The National Gallery’s failure to match an American collector’s offer to buy Jacopo Pontormo’s Portrait of a Young Man in a Red Cap (1530) has prompted calls for the UK’s heritage protection laws to be reformed.
Under UK heritage protection legislation the culture ministry may impose a temporary export ban on nationally significant artworks to give UK institutions the opportunity to raise funds to acquire key artworks.
Thanks to several deadline extensions, the National Gallery matched the sale price of £30 million ($37.35 million) required to keep the painting in the UK. But the painting’s owner, billionaire hedge fund manager J. Tomilson Hill, rejected the offer after the post-Brexit slump of the British pound would have resulted in the American losing over $10 million on the deal.
The artwork was loaned to the National Gallery in 2008 by the Earl of Caledon, who sold it to Hill in 2015.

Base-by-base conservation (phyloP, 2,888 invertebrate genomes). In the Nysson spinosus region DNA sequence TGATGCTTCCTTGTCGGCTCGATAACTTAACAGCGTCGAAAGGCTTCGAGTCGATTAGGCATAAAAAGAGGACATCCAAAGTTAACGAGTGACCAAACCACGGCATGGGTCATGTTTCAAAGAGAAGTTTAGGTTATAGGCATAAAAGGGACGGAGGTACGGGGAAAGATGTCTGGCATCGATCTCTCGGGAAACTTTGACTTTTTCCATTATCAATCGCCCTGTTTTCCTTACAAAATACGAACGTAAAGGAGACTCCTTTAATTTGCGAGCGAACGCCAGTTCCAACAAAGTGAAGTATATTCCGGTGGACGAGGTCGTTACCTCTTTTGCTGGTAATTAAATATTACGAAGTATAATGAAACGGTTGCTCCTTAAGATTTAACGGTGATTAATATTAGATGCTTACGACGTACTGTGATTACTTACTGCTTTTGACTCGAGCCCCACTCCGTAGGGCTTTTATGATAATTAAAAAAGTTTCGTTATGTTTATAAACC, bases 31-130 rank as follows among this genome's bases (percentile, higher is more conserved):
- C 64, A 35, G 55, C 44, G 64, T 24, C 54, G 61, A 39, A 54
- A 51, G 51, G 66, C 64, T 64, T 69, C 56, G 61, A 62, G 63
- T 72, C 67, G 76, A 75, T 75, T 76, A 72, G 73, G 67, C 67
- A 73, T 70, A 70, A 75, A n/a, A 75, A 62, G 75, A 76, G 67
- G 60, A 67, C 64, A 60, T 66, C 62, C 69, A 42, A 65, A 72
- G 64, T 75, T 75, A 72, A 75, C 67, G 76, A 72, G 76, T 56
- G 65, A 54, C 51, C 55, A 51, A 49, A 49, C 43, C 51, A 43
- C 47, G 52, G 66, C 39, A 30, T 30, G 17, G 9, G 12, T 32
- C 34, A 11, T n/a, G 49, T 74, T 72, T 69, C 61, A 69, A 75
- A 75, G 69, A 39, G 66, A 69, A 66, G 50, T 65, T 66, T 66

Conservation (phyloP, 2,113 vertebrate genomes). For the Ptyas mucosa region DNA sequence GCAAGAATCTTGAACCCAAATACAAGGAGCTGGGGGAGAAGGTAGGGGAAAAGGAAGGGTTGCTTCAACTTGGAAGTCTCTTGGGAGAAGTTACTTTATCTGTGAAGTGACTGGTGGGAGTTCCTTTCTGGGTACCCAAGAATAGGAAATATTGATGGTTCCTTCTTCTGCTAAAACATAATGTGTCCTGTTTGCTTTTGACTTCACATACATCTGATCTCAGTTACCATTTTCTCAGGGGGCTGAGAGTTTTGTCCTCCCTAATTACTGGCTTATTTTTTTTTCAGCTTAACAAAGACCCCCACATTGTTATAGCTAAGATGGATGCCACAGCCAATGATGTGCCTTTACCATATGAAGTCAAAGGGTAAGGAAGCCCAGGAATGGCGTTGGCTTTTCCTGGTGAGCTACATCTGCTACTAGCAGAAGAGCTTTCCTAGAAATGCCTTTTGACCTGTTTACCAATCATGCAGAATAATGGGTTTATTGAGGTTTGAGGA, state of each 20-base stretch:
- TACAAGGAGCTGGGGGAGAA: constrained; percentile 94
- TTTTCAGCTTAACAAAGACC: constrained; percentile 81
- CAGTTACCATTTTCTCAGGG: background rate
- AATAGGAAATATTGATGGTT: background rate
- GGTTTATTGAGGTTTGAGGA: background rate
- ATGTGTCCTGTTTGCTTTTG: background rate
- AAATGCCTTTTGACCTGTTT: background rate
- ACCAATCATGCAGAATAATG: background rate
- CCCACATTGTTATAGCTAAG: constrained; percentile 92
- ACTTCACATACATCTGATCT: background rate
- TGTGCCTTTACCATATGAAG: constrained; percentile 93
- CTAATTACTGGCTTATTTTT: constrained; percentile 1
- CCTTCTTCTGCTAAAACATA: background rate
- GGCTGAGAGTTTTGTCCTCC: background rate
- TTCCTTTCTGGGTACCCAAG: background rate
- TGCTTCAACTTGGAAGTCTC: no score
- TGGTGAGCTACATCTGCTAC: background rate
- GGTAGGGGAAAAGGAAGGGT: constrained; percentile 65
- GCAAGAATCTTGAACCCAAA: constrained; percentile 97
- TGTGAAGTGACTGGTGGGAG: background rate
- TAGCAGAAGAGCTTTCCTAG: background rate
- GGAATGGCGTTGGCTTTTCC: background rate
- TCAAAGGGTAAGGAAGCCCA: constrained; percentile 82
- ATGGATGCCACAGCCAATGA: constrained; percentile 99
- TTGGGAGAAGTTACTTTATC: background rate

In the wake of the rejection, the Art Fund, which pledged £750,000 towards the fundraiser, called for the heritage protection regulations to be tightened.
“Today’s news that Tom Hill, the American buyer of Pontormo’s Portrait of a Young Man in a Red Cap, has refused the National Gallery’s matching offer of over £30 million marks a great cultural loss to the nation,” Art Fund director Stephen Deuchar told the Guardian. “We believe the UK’s art export control system should serve our public collections more effectively than at present.”
Deuchar said that the existing regulations require greater clarity and accountability. “License applicants should be required to give a clear and legally binding commitment to abide by the rules – which they are not at present…We ask government to undertake a formal review of the process and to introduce…measures now to help better protect our nation’s most important works of art so they may remain in the UK, held in trust for current and future generations.”
Portrait of a Young Man in a Red Cap is one of only 15 surviving portraits by the Florentine painter and one of only a handful of pieces outside of Italy. Meanwhile, the painting remains in limbo because the UK culture ministry has refused to grant an export license.
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